Rothman is known as a hands-on manager with a hard-charging style that gives numbers as much weight as film aesthetics. Once an entertainment industry lawyer, he founded the specialty film distribution label Fox Searchlight after working at the Samuel Goldwyn Co. for five years and Columbia Pictures before that.

As chairman of Fox Filmed Entertainment from 2000 to 2012, he bet on some artistically ambitious projects such as Lee's "Life of Pi" but also was responsible for not-so-sophisticated fare, including "Alvin and the Chipmunks."

He notably tried to block a distribution deal in which Fox would release movies made by Jeffrey Katzenberg's DreamWorks Animation, a pact that the parent company's chief executive, Rupert Murdoch, supported. Fox announced the deal with DreamWorks in August 2012, and Rothman was pushed out the following month. He joined Sony as head of its TriStar unit in 2013.

While his latest appointment could signal a shift in the studio's trajectory, Sony is also hoping for stability after the cyberattack. Hackers, said to be working on behalf of North Korea to block the release of "The Interview," shut down Sony Pictures' computer systems and released a trove of sensitive information onto the Web.

The company also said Tuesday that Michael Lynton would stay on as Sony Pictures' chairman and as chief executive of the broader Sony Entertainment division, which includes Sony Music Entertainment and Sony/ATV Music Publishing as well as the film and TV studio.

The terms of Lynton's contract extension were not disclosed. Rothman, in taking on the film job, did not inherit Pascal's title of co-chairman of Sony Pictures.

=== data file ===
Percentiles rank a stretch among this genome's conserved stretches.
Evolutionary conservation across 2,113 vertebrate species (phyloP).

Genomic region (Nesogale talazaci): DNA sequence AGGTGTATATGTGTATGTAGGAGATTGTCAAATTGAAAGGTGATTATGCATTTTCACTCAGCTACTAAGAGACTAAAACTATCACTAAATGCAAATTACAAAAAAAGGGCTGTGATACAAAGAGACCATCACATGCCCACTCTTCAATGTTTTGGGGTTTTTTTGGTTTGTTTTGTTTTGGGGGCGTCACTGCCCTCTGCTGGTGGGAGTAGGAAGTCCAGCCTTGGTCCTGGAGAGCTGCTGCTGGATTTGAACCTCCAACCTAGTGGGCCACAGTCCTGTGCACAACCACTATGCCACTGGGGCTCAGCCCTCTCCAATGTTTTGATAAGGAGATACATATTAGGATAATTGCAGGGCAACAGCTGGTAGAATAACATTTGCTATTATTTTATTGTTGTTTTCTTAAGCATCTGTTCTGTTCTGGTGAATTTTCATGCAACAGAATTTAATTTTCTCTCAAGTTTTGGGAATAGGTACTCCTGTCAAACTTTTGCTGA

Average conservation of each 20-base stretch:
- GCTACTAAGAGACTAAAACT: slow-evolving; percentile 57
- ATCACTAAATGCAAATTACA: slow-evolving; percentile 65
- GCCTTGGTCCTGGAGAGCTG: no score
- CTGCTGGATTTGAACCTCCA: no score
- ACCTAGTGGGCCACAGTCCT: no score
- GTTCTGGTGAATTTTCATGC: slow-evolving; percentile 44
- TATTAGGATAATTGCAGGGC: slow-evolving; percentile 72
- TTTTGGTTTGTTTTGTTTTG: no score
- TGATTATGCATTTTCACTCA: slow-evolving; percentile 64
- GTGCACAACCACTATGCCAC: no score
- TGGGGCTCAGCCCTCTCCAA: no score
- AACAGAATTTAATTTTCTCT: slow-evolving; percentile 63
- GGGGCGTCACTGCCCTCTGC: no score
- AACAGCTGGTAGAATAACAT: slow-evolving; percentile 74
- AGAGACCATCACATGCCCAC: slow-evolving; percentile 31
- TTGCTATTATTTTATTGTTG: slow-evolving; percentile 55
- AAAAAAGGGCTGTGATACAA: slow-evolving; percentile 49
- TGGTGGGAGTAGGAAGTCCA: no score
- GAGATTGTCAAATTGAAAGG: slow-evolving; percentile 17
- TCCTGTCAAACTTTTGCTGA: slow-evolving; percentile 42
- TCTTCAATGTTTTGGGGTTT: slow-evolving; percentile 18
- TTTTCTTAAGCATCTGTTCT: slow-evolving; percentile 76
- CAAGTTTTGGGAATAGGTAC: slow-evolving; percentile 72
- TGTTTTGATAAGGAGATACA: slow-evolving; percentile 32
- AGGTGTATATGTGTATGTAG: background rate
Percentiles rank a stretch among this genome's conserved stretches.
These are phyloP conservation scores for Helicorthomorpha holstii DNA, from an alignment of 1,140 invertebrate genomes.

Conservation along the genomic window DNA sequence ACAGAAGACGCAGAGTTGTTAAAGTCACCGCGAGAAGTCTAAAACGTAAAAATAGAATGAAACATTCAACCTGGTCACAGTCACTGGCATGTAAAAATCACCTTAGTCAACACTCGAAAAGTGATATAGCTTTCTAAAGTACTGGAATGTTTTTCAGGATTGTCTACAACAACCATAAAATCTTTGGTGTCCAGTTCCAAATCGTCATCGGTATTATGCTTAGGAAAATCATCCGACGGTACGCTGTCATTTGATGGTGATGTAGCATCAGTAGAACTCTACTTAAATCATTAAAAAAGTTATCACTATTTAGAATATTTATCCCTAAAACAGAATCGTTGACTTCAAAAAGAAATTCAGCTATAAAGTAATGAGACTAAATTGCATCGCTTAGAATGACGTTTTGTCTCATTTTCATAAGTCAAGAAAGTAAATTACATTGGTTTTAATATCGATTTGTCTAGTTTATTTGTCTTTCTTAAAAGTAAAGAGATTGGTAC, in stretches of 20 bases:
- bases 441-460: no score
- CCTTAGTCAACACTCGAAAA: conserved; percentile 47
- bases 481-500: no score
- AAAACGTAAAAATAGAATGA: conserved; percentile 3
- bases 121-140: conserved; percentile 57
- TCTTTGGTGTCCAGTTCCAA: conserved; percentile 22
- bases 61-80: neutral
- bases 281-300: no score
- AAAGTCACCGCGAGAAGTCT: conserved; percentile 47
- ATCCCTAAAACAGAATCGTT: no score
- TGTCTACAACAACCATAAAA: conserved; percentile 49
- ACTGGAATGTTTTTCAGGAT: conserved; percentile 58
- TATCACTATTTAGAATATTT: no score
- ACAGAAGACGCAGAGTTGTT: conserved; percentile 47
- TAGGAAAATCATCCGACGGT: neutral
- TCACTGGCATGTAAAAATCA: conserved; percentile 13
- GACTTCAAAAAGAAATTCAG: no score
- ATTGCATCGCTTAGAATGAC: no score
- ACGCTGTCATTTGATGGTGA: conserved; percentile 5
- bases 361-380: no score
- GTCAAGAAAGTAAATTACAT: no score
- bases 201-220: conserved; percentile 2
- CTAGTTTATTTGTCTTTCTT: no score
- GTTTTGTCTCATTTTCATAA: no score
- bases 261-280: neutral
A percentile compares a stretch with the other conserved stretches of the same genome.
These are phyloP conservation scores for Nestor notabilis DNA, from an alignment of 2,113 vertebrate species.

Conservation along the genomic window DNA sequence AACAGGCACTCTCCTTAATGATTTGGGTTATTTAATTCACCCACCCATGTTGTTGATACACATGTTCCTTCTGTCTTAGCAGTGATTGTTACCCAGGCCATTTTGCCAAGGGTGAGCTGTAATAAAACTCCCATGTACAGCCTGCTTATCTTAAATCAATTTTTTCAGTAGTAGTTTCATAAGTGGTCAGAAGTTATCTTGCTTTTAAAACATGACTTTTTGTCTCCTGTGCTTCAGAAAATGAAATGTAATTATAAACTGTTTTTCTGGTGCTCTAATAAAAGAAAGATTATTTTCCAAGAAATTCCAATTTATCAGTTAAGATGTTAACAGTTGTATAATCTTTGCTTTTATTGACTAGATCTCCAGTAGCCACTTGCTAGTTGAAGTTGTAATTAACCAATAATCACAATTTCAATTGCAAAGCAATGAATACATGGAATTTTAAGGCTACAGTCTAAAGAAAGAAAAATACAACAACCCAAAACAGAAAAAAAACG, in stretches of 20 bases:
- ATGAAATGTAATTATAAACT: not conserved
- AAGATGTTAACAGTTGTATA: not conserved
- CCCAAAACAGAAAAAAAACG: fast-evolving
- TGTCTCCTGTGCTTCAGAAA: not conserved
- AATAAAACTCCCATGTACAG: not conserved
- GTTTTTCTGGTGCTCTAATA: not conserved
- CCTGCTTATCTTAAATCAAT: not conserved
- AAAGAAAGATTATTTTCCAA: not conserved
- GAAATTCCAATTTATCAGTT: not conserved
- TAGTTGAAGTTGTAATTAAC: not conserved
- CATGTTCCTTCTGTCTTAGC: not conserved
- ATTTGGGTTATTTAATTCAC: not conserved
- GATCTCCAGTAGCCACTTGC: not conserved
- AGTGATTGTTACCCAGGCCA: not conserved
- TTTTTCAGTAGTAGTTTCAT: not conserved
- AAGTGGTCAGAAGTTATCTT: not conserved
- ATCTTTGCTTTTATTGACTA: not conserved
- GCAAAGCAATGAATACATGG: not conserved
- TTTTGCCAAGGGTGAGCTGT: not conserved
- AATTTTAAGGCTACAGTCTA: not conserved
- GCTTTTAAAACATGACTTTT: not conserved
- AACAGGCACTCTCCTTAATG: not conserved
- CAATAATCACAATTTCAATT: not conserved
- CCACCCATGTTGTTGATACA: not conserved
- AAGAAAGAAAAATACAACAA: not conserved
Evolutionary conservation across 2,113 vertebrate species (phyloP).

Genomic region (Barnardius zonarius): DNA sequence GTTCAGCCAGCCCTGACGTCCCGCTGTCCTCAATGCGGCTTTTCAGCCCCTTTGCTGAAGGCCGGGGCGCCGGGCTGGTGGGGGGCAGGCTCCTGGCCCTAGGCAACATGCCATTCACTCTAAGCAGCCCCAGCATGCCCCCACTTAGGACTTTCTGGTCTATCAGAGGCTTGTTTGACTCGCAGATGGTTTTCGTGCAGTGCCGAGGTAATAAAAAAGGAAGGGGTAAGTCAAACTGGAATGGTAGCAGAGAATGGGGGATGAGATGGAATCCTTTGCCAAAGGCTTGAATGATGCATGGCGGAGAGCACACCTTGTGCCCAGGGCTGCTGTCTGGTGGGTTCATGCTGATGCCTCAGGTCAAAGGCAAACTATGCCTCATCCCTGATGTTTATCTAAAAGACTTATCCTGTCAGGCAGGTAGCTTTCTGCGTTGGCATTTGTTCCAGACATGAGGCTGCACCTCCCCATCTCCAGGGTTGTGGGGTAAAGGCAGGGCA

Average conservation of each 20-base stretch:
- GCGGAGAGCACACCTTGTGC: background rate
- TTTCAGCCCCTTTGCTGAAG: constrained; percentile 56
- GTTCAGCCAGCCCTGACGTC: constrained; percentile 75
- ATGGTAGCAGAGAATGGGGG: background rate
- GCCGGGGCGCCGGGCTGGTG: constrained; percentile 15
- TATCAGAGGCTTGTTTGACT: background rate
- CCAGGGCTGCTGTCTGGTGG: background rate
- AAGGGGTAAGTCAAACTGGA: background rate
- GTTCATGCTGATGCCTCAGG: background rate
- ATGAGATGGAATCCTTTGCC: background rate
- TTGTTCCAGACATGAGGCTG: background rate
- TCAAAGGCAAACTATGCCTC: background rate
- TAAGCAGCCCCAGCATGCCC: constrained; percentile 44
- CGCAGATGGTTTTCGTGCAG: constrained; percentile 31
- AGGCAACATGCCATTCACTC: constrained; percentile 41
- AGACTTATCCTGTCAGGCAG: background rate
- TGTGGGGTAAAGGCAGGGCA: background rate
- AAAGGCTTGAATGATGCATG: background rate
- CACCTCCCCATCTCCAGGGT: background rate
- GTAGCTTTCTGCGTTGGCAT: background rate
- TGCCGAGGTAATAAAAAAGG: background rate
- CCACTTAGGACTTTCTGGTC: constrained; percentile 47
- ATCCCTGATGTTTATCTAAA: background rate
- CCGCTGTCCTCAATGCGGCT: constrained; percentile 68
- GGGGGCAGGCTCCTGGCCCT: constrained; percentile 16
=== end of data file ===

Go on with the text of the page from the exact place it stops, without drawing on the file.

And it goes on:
Rothman said he'll be running Sony in many ways similarly to the company he used to helm. Fox's movie business is known for a strategy that relies on its multiple divisions for its box-office income — tent poles from 20th Century Fox, indie movies from Fox Searchlight and literary fare from Fox 2000, for example.

Sony has a similar structure, with divisions including Columbia Pictures, Sony Pictures Animation and Screen Gems, which largely releases urban, horror and other genre movies. Jeff Robinov's Studio 8 also has a distribution deal with Sony and is housed on the company's lot.

Rothman could solidify that multi-unit strategy, one with which he has had considerable experience.

"If anything, we may strengthen and clarify the focus of that," he said.

Rothman said he plans to focus Sony's slate more broadly at a global audience. He also will work closely with Pascal, who is taking a new role as a producer for the studio and is leading key Sony offerings, including the next Spider-Man film and the female-led reboot of "Ghostbusters."

The studio passed over other potential candidates including Doug Belgrad, president of Sony Pictures' motion picture group. He is expected to stay with the company, according to a person familiar with the situation who was not authorized to speak publicly.

Times staff writers Yvonne Villarreal and Steven Zeitchik contributed to this report.